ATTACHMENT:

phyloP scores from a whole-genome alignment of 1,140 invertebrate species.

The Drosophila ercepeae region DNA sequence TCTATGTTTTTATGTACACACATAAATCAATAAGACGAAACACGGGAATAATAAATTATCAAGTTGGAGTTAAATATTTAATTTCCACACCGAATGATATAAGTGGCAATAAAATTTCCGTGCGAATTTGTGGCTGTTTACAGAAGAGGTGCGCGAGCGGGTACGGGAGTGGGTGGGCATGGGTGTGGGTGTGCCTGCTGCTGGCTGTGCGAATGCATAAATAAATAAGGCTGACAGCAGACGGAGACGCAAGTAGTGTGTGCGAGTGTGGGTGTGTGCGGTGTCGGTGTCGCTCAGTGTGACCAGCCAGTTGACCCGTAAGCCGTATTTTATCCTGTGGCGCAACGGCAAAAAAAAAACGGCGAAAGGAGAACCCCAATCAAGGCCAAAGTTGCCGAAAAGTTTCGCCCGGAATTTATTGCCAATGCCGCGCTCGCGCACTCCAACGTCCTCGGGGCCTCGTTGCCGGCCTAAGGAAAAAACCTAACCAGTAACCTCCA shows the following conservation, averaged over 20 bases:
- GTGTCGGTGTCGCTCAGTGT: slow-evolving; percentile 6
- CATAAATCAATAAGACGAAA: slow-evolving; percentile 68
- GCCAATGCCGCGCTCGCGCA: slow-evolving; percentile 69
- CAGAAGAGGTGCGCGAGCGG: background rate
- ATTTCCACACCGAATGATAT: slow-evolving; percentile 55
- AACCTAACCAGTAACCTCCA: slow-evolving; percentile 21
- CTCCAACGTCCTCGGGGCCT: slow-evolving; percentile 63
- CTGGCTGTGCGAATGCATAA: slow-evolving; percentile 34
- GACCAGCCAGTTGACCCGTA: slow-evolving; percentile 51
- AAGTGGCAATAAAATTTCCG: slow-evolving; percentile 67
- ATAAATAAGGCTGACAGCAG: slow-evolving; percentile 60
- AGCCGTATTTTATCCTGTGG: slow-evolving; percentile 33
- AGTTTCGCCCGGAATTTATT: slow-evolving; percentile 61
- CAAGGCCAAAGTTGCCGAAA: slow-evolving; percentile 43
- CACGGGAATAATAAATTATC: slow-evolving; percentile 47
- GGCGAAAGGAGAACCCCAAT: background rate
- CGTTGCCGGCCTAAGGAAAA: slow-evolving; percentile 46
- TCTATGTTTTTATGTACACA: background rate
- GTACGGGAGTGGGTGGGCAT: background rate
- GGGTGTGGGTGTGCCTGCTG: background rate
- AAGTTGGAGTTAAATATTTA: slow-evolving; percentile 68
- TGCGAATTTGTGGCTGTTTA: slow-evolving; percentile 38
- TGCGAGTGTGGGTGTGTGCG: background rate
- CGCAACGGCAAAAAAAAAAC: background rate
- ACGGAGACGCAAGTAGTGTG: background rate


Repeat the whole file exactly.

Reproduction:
phyloP scores from a whole-genome alignment of 1,140 invertebrate species.

The Drosophila ercepeae region DNA sequence TCTATGTTTTTATGTACACACATAAATCAATAAGACGAAACACGGGAATAATAAATTATCAAGTTGGAGTTAAATATTTAATTTCCACACCGAATGATATAAGTGGCAATAAAATTTCCGTGCGAATTTGTGGCTGTTTACAGAAGAGGTGCGCGAGCGGGTACGGGAGTGGGTGGGCATGGGTGTGGGTGTGCCTGCTGCTGGCTGTGCGAATGCATAAATAAATAAGGCTGACAGCAGACGGAGACGCAAGTAGTGTGTGCGAGTGTGGGTGTGTGCGGTGTCGGTGTCGCTCAGTGTGACCAGCCAGTTGACCCGTAAGCCGTATTTTATCCTGTGGCGCAACGGCAAAAAAAAAACGGCGAAAGGAGAACCCCAATCAAGGCCAAAGTTGCCGAAAAGTTTCGCCCGGAATTTATTGCCAATGCCGCGCTCGCGCACTCCAACGTCCTCGGGGCCTCGTTGCCGGCCTAAGGAAAAAACCTAACCAGTAACCTCCA shows the following conservation, averaged over 20 bases:
- GTGTCGGTGTCGCTCAGTGT: slow-evolving; percentile 6
- CATAAATCAATAAGACGAAA: slow-evolving; percentile 68
- GCCAATGCCGCGCTCGCGCA: slow-evolving; percentile 69
- CAGAAGAGGTGCGCGAGCGG: background rate
- ATTTCCACACCGAATGATAT: slow-evolving; percentile 55
- AACCTAACCAGTAACCTCCA: slow-evolving; percentile 21
- CTCCAACGTCCTCGGGGCCT: slow-evolving; percentile 63
- CTGGCTGTGCGAATGCATAA: slow-evolving; percentile 34
- GACCAGCCAGTTGACCCGTA: slow-evolving; percentile 51
- AAGTGGCAATAAAATTTCCG: slow-evolving; percentile 67
- ATAAATAAGGCTGACAGCAG: slow-evolving; percentile 60
- AGCCGTATTTTATCCTGTGG: slow-evolving; percentile 33
- AGTTTCGCCCGGAATTTATT: slow-evolving; percentile 61
- CAAGGCCAAAGTTGCCGAAA: slow-evolving; percentile 43
- CACGGGAATAATAAATTATC: slow-evolving; percentile 47
- GGCGAAAGGAGAACCCCAAT: background rate
- CGTTGCCGGCCTAAGGAAAA: slow-evolving; percentile 46
- TCTATGTTTTTATGTACACA: background rate
- GTACGGGAGTGGGTGGGCAT: background rate
- GGGTGTGGGTGTGCCTGCTG: background rate
- AAGTTGGAGTTAAATATTTA: slow-evolving; percentile 68
- TGCGAATTTGTGGCTGTTTA: slow-evolving; percentile 38
- TGCGAGTGTGGGTGTGTGCG: background rate
- CGCAACGGCAAAAAAAAAAC: background rate
- ACGGAGACGCAAGTAGTGTG: background rate